Advances in Optical Technologies

Advances in Optical Technologies / 2014 / Article

Review Article | Open Access

Volume 2014 |Article ID 275083 |

Pallavi Singh, Devendra Kr. Tripathi, Shikha Jaiswal, H. K. Dixit, "All-Optical Logic Gates: Designs, Classification, and Comparison", Advances in Optical Technologies, vol. 2014, Article ID 275083, 13 pages, 2014.

All-Optical Logic Gates: Designs, Classification, and Comparison

Academic Editor: Zoran Ikonic
Received20 Sep 2013
Revised01 Feb 2014
Accepted09 Feb 2014
Published19 Mar 2014


The paper reviews the current status and designs of all-optical gates. Various schemes with and without semiconductor optical amplifiers are discussed and compared. The optical gates are classified according to their design structures. It is divided into two major divisions that is, nonsemiconductor optical amplifier based gates and semiconductor optical amplifier based gates. In nonsemiconductor optical amplifier based gates, different schemes have been proposed to create non-linearity which is discussed. The semiconductor optical amplifier based gates of different design structures are discussed to show the probe pulse that is modulated in different ways to obtain results.

1. Introduction

Today the demand for high bandwidth has rapidly increased to obtain the speed limit of electronic devices. The general purpose of all-optical signal processing is still on the horizon. Nowadays, prototype of all-optical logic gates at high bit-rate are coming out from the laboratories. The researches are going forward in this field to make it possible. However, in optical signal processing the digital gates have complicated and cumbersome electrooptic conversion. To make all-optical systems, it is necessary that entire components which are used in optical networks such as add-drop multiplexer, packet synchronization, clock recovery, address recognition, and signal regeneration, and so forth should be all-optical elements. To make the dream come true the basic requirement is optical gates. Gates are the key elements to realize all-optical functions. Thus, to realize digital gates into all-optical logic gates at the same platform, it is necessary to develop several basic designs. It is impractical to design an optical component with some gates using ultrafast nonlinear interferometer (UNI), some gates with SOA and some with high nonlinear fiber (HNLF). So the design is only successful when all the gates are implemented with same technique. All-optical logic gates are core logic unit to implement various all-optical systems for optical signal processing. To design optical gates it is necessary to implement a nonlinear medium which modulates the signal to produce the desired results. The nonlinearity may be generated in numerous ways such as using nonlinear loop mirror, nonlinear fiber, photonic crystal, filter, waveguide, thyristor, acoustic waves, or semiconductor optical amplifier. Therefore, there are many researches going on to realize all-optical signal processing systems which are already discussed in various papers. It may be classified in multiple ways according to the design structures. All-optical gates are divided in two basic structures as in Figure 1 which are without SOA and with SOA.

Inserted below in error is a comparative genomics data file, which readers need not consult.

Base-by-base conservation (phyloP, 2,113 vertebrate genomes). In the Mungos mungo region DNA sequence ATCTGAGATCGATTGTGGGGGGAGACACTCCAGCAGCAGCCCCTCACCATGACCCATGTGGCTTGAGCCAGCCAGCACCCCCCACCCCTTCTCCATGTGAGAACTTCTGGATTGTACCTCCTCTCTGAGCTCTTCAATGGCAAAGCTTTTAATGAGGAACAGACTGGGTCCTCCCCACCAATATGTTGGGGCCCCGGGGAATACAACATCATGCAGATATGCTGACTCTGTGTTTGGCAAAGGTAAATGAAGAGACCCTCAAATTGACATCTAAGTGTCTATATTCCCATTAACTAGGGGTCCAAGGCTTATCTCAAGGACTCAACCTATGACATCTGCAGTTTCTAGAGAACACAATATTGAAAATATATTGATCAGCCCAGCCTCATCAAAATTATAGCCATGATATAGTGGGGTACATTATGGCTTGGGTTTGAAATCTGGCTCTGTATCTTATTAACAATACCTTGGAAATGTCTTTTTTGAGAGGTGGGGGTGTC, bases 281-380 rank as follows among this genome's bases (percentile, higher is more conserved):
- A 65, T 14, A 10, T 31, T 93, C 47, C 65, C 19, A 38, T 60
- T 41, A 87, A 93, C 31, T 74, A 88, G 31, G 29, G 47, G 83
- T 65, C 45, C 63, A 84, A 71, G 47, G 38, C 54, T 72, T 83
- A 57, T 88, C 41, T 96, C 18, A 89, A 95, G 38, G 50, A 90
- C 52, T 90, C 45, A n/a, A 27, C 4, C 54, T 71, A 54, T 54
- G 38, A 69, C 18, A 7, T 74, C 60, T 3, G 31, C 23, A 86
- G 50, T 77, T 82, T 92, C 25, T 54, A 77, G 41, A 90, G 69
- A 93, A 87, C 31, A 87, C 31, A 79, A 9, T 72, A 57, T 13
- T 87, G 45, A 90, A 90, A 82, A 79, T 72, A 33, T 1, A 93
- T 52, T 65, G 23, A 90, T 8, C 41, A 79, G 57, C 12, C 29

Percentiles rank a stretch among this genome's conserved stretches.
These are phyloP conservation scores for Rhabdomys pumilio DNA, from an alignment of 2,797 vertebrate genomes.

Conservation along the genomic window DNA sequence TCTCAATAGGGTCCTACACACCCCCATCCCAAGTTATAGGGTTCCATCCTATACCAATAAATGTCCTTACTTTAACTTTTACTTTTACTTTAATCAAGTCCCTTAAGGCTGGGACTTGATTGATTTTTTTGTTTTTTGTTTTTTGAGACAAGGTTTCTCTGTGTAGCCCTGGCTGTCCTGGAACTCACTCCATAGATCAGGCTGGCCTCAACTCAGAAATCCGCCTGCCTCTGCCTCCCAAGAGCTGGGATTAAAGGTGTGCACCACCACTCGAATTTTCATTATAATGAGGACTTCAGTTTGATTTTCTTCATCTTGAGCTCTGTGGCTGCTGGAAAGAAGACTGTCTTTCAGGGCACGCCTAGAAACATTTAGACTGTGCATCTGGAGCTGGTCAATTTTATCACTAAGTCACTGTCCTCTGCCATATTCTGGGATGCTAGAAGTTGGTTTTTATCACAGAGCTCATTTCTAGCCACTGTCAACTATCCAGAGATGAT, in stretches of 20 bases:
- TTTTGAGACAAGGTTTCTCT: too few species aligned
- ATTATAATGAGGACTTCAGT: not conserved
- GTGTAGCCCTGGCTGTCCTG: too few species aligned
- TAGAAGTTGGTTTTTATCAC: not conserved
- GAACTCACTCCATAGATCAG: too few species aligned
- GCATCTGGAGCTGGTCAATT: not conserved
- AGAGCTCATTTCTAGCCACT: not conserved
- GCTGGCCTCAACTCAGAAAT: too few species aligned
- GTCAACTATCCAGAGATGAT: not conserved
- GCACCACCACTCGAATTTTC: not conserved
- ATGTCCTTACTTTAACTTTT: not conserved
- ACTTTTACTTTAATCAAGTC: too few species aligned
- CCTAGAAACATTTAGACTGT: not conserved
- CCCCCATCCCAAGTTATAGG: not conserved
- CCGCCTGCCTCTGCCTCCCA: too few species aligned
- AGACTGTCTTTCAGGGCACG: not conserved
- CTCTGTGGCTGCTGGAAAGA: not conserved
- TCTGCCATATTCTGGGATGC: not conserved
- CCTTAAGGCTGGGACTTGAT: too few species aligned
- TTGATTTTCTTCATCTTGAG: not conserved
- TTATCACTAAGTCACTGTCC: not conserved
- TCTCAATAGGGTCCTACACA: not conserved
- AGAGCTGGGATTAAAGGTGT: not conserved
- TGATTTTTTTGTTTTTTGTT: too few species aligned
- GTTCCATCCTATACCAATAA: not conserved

2. All-Optical Gates

All-optical gates may be constructed using the nonlinearity effect which is introduced without SOA or with SOA. Numerous ways of all-optical gates without SOA using length of the fiber, waveguide, circulator, filters, acoustic-optic waves, and changing the refractive index of the optical waveguide have been discussed in the first part. Gates constructed with SOA are discussed in the second part.

2.1. All-Optical Gates without SOA

The nonlinearity in silica fiber arises from the nonlinear index of refraction. The change in nonlinear refractive index gives rise to an intensity dependent phase of the optical field. The effect of nonlinear interaction between two copropagating signals in the fiber can be expressed by the change in electric field on one of the signals caused by the other after propagating through some distance in fiber. The intensity dependent refractive index of silica medium gives rise to three effects, self-phase modulation (SPM), cross gain modulation (XGM), and four wave mixing (FWM).